REIDSVILLE, Ga. —  Imported contraseasonal sweet onions have become important in the merchandising of the sweet onion category.

Peruvian-grown sweet onions usually begin shipments in early September and finish in early to mid-February.

Keystone Fruit Marketing Inc., Greencastle, Pa., is credited with pioneering the offshore sweet onion deal.


Offshore winter onions help sustain sweet onion purchases

Doug Ohlemeier

R.E. Hendrix, president of Hendrix Produce Inc., Metter, Ga., in front of some imported sweet onions in late February.
Grower-shippers say imported contraseasonal sweet onions from places such as Peru, Chile and Mexico have become important in the merchandising of the sweet onion category.

Keystone has offices in Peru, grows some of its own acreage and has contracts with growers.

“The volume out of Peru has been steady during the last several years,” said Marty Kamer, partner and sales manager.

Kamer said the offshore deal remains important as retailers seeking high quality sweet onions during the winter have few options.

Barry Rogers, president of Sweet Onion Trading Co., Melbourne, Fla., was one of the early salesmen who worked the offshore deal during the 1990s while working for Seald Sweet International, Vero Beach, Fla., which at the time sold sweet onions for Bland Farms Inc., Glennville.

“With the offshore deal, it’s a fresh onion during the winter,” he said.

“You don’t have to worry about failures in the cooler. There are a lot of positives about keeping a fresh onion in front of the consumer.”

For 13 years, Shuman Produce Inc. has invested in growers in Peru and has become the third largest Peruvian grower, said John Shuman, president.

Peru remains highly popular because the deal marries up with the end of Vidalia deal in August.

Harvesting in Peru normally starts at the end of July and shippers can have first arrivals at U.S. ports by the end of August.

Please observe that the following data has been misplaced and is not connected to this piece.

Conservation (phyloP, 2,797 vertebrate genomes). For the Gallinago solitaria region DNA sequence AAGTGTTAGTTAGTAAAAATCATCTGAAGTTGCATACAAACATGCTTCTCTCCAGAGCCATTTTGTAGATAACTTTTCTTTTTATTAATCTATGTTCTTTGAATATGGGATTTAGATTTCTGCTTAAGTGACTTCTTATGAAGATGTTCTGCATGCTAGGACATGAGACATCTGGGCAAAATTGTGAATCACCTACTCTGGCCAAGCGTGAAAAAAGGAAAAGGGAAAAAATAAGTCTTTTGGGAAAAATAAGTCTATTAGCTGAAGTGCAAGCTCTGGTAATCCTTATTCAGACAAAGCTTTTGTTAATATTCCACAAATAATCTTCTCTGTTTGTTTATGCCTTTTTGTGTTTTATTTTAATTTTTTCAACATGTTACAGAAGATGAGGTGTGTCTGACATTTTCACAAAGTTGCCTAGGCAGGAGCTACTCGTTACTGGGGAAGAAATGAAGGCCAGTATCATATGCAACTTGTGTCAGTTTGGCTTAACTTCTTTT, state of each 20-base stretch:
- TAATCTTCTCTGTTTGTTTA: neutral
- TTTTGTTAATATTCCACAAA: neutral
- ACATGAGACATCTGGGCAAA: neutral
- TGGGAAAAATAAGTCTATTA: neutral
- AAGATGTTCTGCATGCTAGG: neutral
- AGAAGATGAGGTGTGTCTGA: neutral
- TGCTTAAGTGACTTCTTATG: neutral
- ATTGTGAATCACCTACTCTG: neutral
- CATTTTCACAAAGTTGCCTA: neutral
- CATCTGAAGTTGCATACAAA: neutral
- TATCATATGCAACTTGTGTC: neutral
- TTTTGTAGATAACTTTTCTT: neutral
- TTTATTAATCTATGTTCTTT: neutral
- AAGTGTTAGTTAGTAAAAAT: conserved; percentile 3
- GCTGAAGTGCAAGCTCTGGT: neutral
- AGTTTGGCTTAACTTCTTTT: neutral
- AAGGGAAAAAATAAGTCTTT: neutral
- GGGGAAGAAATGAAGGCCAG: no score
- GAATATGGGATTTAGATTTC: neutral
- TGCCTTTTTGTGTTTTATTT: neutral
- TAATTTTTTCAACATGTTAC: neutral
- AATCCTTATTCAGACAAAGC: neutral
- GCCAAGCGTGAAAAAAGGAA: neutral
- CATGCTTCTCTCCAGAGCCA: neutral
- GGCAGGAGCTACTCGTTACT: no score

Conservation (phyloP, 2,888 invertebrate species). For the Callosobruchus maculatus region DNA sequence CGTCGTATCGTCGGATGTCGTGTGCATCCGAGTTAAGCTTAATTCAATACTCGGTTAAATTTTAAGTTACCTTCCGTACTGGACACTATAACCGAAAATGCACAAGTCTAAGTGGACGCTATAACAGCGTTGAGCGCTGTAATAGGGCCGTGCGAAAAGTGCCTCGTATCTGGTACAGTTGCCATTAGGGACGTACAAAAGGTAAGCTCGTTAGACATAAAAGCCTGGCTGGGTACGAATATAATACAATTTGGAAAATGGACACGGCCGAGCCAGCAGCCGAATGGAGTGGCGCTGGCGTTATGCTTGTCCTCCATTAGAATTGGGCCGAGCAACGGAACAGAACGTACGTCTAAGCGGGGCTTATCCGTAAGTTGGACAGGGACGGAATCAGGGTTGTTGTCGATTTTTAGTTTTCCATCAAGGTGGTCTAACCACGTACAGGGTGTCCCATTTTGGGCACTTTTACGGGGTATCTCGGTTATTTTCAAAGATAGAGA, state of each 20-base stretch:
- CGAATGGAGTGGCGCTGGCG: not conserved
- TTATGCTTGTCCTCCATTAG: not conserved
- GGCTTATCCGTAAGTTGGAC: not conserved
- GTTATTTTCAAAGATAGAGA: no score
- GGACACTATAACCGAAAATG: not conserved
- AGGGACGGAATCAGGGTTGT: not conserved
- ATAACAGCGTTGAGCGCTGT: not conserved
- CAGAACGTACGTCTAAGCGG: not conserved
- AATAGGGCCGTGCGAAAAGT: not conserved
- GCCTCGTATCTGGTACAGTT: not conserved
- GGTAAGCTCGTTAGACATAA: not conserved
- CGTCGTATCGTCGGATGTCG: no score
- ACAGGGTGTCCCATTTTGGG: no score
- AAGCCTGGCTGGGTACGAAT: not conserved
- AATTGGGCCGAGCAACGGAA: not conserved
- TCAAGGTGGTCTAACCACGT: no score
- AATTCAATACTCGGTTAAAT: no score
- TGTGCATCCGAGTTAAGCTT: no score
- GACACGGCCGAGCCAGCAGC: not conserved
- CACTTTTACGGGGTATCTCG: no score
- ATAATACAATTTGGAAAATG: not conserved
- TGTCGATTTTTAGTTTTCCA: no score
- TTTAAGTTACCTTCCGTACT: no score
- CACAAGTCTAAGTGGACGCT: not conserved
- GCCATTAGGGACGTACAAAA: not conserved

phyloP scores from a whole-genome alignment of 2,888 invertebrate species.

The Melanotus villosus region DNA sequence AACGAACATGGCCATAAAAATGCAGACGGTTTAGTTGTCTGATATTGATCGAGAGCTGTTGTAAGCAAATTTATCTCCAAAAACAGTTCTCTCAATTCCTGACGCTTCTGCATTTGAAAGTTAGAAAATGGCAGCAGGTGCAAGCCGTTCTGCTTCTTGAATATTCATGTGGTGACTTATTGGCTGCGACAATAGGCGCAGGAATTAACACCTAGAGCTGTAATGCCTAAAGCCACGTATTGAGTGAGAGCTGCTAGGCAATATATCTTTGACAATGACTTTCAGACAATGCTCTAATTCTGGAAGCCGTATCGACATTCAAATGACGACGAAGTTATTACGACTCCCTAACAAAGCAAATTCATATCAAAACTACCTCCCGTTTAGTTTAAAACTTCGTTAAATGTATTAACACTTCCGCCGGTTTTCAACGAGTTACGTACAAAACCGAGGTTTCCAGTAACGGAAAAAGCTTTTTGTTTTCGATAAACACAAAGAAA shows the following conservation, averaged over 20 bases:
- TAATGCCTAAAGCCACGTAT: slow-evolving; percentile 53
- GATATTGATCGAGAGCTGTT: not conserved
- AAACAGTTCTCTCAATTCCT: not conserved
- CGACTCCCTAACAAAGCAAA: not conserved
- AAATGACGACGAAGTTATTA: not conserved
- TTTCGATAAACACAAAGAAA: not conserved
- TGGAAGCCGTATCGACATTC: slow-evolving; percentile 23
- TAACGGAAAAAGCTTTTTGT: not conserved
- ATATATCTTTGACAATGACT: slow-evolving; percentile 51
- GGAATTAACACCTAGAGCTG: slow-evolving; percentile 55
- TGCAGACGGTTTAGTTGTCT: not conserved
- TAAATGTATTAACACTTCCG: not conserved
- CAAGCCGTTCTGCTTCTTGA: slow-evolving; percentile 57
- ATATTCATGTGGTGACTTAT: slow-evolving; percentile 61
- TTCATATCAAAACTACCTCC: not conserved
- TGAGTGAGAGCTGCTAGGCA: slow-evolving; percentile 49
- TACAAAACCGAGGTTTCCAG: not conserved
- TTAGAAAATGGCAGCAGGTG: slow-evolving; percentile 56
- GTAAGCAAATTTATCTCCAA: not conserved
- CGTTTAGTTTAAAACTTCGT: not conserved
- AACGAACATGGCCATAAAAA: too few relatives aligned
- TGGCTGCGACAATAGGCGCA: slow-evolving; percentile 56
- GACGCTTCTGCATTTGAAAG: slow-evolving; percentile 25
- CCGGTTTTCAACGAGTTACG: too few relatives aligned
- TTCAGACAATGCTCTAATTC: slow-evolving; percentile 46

“Vidalias are consistently sweeter than the offshore product, but the Peruvians grow the same varieties grown in Georgia, so the quality is outstanding and they have good shelf life and flavor,” Shuman said.

“I can’t say if they’re as good as Vidalias, but the Peruvian onions are just about the closest thing we can find.”

Shuman has staff and offices that maintain grower relations and oversees fields, food safety practices, order fulfillment and logistics issues in exporting the onions to the U.S.

Bland Farms has been involved in the offshore deal since 1995.

“We are the largest shipper this year by far (from Peru),” said Michael Hively, general manager.

“While other importers have dropped in volume, we have increased our movement. With our sales staff, we’re not as exposed as others because of how we do things.”

Hively said Bland this past winter invested as much as $2 million in the deal before shipping its first carton of Peruvian onions.

That’s up from the $1.2 million it invested last year, he said.

“We feel comfortable that the program is a sustainable program that we need to have for that consistency,” Hively said.

“The more capital you can put in on the front end, the better the product will yield on the back end because you have more control over the crop.”

Hively said he thinks the Peruvian deal will continue to grow.

However, because of Bland’s diversification into growing sweet onions in other regions, that growth, he said, may not be the same as in years past.

Bland has about 1,500 acres in Peru.

Four Corners Farms, Register, entered the Peru deal in the mid-2000s.

Rawls Neville, operations manager, said the program was more challenging during the first couple of years but has since become a more stable operation.

“We have had good yields in our Peru fields,” he said. “The onions look good. We are the actual grower there.”

Neville said Four Corners, which markets its onions through Byron Center, Mich.-based Van Solkema Produce Inc., shipped 165 loads this past fall and winter from Peru and plans to increase volume to 225 loads next season.

Ronny Collins, president and chief executive officer of Plantation Sweets, Cobbtown, has invested with Peru growers since the early 2000s.

“Any time you are sourcing product that’s that far away from you, it can be a challenge,” he said.

“It’s not like having the product here on your own land. But we have been able to meet the challenges all these years. Providing our customer base with a year-round supply of sweet onions works well for them and us.”

Jaime Brannen, sales manager of Gerrald’s Vidalia Sweet Onions Inc., Statesboro, said this season’s Peruvian deal started off slow. 

“The onions of the grower we contract with in Peru turned out to be more medium-sized,” he said.

“The medium market was slow here so we quit importing them. You could get mediums or colossals from Peru. It was difficult to get the perfect jumbo, which is what our chain store customers wanted.”